T.J. Hockenson: "I just want to win." Preferably in Detroit.


Last September, T.J. Hockenson saw Mark Andrews sign a four-year, $56 million deal with the Ravens. A couple months later, he saw Dallas Goedert sign a four-year, $57 million deal with the Eagles. And just last month, he saw David Njoku sign a four-year, $55 million deal with the Browns.

Hockenson is the next tight end in line for a payday, preferably with the Lions.

“That's a lot of money,” Hockenson said Tuesday as the Lions opened mandatory minicamp. “That’s life-changing. I'm already in a situation where my life has changed, so really what I want to do is win. That's really all I care about. Money is one thing, but when it hits the bank account doesn't really matter to me. I just want to make this place a winning program.”

Hockenson, who turns 25 next month, is locked in for at least two more seasons in Detroit after the Lions picked up his fifth-year option in April. He has earned the right to be paid like one of the NFL’s top tight ends, and an extension with the team that drafted him eighth overall in 2019 could be in the works between now and the start of this season. Shortly after picking up Frank Ragnow’s fifth-year option last offseason, GM Brad Holmes and the Lions gave him a four-year extension that made him the highest-paid center in the league.

Three-time Pro Bowler George Kittle is the league’s highest-paid tight end after landing a five-year, $75 million deal with the 49ers in 2020. Hockenson won’t command quite that much, but he can reasonably expect Andrews-Goedert-Njkou money, somewhere in the neighborhood of $14 million per year. Andrews, whose production through three seasons was similar to that of Hockenson, signed his deal before leading all tight ends in catches, yards and touchdowns last season.

Hockenson will sign his deal whenever the time is right.

“Honestly, I let my agent deal with that. I'm not very good with the business side of things,” he said with a laugh. “Guys tell me what I should make, what I shouldn't make, and I'm like, 'I don't really care.' I'm going to play between the white lines, and whatever happens will happen. I don't really deal much with that. I told my agent, 'You do your thing, and I'll do my thing.' That's kind of where it's at. I don't really know much, I don't really care to know much.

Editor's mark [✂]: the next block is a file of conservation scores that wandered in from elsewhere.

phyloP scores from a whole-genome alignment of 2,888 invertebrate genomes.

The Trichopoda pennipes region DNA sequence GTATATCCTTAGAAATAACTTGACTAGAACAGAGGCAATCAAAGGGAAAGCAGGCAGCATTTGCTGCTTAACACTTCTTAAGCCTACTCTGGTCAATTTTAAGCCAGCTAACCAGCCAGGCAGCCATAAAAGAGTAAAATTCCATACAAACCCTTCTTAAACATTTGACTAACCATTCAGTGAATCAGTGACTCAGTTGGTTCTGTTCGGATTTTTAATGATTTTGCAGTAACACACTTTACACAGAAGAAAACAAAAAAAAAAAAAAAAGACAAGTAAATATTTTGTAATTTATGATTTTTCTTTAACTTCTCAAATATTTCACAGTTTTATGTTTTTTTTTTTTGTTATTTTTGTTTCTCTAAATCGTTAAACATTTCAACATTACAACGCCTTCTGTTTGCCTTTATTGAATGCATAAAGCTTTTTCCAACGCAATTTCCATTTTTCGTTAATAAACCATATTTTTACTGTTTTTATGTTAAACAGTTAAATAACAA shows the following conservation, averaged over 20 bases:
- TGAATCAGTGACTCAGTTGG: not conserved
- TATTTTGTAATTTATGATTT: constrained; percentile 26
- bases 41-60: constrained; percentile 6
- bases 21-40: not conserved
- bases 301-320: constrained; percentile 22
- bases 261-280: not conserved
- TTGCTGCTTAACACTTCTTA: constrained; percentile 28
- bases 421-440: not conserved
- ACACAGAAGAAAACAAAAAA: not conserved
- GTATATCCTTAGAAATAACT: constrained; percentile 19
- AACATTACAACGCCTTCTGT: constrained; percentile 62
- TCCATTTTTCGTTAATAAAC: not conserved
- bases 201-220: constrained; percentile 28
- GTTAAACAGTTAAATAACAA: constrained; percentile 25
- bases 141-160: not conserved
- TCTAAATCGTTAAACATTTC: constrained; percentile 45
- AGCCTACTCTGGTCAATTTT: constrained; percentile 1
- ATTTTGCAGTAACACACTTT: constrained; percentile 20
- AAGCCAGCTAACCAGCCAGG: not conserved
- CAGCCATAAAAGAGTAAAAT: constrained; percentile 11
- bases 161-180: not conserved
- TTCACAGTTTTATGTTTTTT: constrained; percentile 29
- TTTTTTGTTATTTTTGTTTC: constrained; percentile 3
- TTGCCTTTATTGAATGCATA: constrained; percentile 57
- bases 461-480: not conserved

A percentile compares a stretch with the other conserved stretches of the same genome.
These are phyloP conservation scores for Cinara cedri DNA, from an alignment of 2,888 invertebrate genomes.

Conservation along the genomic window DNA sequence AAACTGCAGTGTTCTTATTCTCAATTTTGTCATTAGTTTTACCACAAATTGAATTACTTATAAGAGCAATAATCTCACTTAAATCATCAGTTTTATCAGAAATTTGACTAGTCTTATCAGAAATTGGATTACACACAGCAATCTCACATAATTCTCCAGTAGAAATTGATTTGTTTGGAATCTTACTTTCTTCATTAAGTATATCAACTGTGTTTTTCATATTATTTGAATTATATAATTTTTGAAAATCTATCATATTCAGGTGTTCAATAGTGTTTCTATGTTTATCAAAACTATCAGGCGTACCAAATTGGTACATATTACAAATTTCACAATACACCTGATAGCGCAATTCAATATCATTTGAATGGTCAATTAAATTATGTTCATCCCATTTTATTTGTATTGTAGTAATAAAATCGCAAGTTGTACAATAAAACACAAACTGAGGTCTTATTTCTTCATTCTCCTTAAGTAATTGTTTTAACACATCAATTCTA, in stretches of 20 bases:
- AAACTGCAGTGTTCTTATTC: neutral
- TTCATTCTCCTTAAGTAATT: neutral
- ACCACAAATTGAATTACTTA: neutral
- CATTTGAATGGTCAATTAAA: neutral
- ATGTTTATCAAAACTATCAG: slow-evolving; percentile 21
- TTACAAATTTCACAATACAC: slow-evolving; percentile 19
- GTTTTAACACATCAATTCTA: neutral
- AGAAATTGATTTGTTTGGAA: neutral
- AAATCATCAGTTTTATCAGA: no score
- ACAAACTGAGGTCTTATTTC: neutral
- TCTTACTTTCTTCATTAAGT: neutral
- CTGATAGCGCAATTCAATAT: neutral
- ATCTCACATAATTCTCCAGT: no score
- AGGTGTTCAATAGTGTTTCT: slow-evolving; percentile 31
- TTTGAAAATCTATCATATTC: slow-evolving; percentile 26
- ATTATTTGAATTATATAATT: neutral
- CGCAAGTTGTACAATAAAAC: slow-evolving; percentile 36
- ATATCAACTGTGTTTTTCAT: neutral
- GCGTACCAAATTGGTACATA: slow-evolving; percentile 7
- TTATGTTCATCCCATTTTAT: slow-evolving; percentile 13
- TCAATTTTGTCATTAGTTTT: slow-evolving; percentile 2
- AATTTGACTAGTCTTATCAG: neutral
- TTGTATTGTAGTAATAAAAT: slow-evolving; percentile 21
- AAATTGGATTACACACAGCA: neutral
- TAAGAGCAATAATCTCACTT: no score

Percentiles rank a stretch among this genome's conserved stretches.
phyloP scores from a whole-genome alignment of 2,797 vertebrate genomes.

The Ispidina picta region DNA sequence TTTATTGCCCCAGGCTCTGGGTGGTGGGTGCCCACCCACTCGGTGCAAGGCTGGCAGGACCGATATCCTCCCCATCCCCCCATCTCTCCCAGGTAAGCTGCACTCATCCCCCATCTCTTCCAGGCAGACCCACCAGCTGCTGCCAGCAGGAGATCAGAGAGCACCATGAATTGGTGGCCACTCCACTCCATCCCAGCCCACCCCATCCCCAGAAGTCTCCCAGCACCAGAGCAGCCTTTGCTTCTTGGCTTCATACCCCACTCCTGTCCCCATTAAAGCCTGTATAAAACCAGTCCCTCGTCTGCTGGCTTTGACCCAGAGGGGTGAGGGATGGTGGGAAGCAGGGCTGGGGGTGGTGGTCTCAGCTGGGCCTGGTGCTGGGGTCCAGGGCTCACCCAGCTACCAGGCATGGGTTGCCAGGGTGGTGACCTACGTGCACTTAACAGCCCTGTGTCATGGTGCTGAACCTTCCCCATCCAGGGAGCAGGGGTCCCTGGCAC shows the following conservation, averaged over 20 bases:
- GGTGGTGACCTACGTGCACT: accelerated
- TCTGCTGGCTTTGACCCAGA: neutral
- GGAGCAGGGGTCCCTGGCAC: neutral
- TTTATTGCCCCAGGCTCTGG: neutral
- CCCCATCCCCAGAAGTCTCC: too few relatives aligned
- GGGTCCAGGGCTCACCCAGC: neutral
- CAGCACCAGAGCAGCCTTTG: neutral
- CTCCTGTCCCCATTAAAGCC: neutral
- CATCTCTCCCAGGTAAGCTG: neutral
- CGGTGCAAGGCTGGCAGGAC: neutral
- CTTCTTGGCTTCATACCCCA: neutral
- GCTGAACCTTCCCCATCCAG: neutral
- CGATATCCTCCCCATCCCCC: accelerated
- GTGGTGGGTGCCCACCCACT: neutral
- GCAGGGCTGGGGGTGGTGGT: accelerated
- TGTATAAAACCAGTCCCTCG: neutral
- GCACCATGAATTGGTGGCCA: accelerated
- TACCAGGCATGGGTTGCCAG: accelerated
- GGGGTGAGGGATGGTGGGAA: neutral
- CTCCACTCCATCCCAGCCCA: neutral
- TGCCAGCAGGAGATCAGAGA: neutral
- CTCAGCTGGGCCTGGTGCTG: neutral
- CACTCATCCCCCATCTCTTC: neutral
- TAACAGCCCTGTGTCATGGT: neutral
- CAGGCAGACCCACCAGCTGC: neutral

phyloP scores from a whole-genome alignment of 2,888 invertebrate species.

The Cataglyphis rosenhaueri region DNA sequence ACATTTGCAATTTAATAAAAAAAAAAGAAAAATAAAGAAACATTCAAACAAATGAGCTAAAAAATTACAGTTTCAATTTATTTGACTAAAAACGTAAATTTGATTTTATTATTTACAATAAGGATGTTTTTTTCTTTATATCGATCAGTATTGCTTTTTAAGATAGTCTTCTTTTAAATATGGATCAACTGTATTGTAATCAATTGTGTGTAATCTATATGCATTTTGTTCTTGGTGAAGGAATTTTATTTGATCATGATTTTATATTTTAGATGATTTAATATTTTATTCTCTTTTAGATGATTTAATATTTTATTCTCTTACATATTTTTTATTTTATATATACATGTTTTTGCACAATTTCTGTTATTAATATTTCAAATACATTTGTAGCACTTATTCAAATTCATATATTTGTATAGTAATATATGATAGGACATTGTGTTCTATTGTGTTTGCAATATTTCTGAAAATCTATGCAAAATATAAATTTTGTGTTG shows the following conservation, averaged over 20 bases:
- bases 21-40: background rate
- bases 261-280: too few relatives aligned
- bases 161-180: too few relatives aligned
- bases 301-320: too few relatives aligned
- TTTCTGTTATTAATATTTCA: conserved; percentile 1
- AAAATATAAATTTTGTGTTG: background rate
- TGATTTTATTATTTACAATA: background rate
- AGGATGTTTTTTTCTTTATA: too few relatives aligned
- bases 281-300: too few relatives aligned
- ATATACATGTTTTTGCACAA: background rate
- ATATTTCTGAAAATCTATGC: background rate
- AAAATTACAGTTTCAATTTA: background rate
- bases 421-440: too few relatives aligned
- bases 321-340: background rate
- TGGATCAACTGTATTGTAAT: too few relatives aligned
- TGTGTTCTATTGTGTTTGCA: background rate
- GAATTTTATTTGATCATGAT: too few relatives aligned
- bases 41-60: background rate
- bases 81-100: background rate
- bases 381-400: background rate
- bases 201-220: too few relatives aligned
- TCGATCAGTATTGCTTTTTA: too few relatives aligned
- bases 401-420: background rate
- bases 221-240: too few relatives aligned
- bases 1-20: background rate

“I'm just here every day to play with my teammates, and when that time comes to sign a piece of paper, I'll do that.”

Hockenson was a Pro Bowler in 2020 when he finished third among tight ends in yards. He was having an even better season in 2021, if not quite the breakout some expected, before a thumb injury cost him the final five games. His money is coming, which is partly why it doesn’t seem to faze him. And it could very well be coming soon. What matters to Hockenson, after three years of losing in Detroit, is winning. It’s harder to say how soon that might happen for the Lions.

“I want to win,” he reiterated. “That’s the biggest thing. And I want to win here, a lot. I do love Michigan, I do love Detroit, I’ve been around here my whole career. And being around these fans and around the community that they are, they really build around us, good and bad. But the biggest thing is, I’ve spent the last three years going through the grind, and it’s great. You have to have that. On the same hand, just winning is in the back of my mind and I want to do that here so bad. I really do. As a player, as a competitor, that’s all you want to do. That’s all that matters: put me in a major situation and I’m going to win.

“That’s always been my mentality and guys in here can rely on me to do that. That’s the whole mentality that I want and the whole mentality that these guys want in the building. I just want to win. We don’t care about much else as long as our score is above theirs. And I want that here.”

The guys in the building who Hockenson is referring to are the coaches. He's a big fan of Dan Campbell and maybe an even bigger fan of new offensive coordinator Ben Johnson, formerly Detroit's tight ends coach. He believes Johnson can help him reach another level in 2022. These relationships are another reason to believe Hockenson is here for the long haul.

"That’s a big thing for me, is to be around guys that I thoroughly respect and I thoroughly enjoy," he said. "Coach Campbell and Ben, the respect and the care that they have for this program is really high and I’m in the same boat. That doesn’t change from the player. Guys like that you always want to be around, no matter what."

If Holmes and the Lions come to Hockenson with, say, a four-year, $56 million deal in the next few months, he’ll likely sign it. He can’t push his value much higher in 2022, no matter what he does on the field. Kittle’s contract, which is worth $15 million per year, has already put a cap on the market for tight ends. Hockenson hopes he's far from his ceiling in Detroit.

“The money will fall where it may, and the contract will fall where it may,” Hockenson said. "My whole goal with everything is winning. All that other stuff won't affect me."